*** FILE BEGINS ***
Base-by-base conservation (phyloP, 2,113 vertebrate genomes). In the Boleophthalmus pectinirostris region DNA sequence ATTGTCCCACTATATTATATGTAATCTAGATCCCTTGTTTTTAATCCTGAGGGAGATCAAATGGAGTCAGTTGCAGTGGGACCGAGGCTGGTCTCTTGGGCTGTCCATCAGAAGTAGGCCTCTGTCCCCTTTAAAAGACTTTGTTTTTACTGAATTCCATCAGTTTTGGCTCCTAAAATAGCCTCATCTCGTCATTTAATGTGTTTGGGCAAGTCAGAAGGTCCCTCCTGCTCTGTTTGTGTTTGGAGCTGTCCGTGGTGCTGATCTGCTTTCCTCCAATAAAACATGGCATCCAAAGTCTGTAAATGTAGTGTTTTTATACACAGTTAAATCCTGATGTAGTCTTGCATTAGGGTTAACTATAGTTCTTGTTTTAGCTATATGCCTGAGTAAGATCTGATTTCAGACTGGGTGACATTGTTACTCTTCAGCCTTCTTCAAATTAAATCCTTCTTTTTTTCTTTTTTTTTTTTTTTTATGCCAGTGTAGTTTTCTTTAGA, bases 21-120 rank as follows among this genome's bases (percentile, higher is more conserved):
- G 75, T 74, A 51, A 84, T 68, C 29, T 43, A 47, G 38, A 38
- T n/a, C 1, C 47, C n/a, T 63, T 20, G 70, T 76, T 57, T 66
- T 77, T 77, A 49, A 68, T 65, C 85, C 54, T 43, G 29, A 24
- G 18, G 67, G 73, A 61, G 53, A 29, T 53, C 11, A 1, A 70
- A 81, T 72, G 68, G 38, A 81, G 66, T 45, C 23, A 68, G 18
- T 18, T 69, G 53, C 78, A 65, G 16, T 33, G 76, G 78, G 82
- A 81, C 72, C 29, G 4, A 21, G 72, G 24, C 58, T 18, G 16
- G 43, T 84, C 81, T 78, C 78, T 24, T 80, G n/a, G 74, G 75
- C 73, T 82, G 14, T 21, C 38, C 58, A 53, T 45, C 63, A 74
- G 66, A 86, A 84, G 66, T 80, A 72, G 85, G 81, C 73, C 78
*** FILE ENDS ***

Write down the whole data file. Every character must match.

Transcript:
Base-by-base conservation (phyloP, 2,113 vertebrate genomes). In the Boleophthalmus pectinirostris region DNA sequence ATTGTCCCACTATATTATATGTAATCTAGATCCCTTGTTTTTAATCCTGAGGGAGATCAAATGGAGTCAGTTGCAGTGGGACCGAGGCTGGTCTCTTGGGCTGTCCATCAGAAGTAGGCCTCTGTCCCCTTTAAAAGACTTTGTTTTTACTGAATTCCATCAGTTTTGGCTCCTAAAATAGCCTCATCTCGTCATTTAATGTGTTTGGGCAAGTCAGAAGGTCCCTCCTGCTCTGTTTGTGTTTGGAGCTGTCCGTGGTGCTGATCTGCTTTCCTCCAATAAAACATGGCATCCAAAGTCTGTAAATGTAGTGTTTTTATACACAGTTAAATCCTGATGTAGTCTTGCATTAGGGTTAACTATAGTTCTTGTTTTAGCTATATGCCTGAGTAAGATCTGATTTCAGACTGGGTGACATTGTTACTCTTCAGCCTTCTTCAAATTAAATCCTTCTTTTTTTCTTTTTTTTTTTTTTTTATGCCAGTGTAGTTTTCTTTAGA, bases 21-120 rank as follows among this genome's bases (percentile, higher is more conserved):
- G 75, T 74, A 51, A 84, T 68, C 29, T 43, A 47, G 38, A 38
- T n/a, C 1, C 47, C n/a, T 63, T 20, G 70, T 76, T 57, T 66
- T 77, T 77, A 49, A 68, T 65, C 85, C 54, T 43, G 29, A 24
- G 18, G 67, G 73, A 61, G 53, A 29, T 53, C 11, A 1, A 70
- A 81, T 72, G 68, G 38, A 81, G 66, T 45, C 23, A 68, G 18
- T 18, T 69, G 53, C 78, A 65, G 16, T 33, G 76, G 78, G 82
- A 81, C 72, C 29, G 4, A 21, G 72, G 24, C 58, T 18, G 16
- G 43, T 84, C 81, T 78, C 78, T 24, T 80, G n/a, G 74, G 75
- C 73, T 82, G 14, T 21, C 38, C 58, A 53, T 45, C 63, A 74
- G 66, A 86, A 84, G 66, T 80, A 72, G 85, G 81, C 73, C 78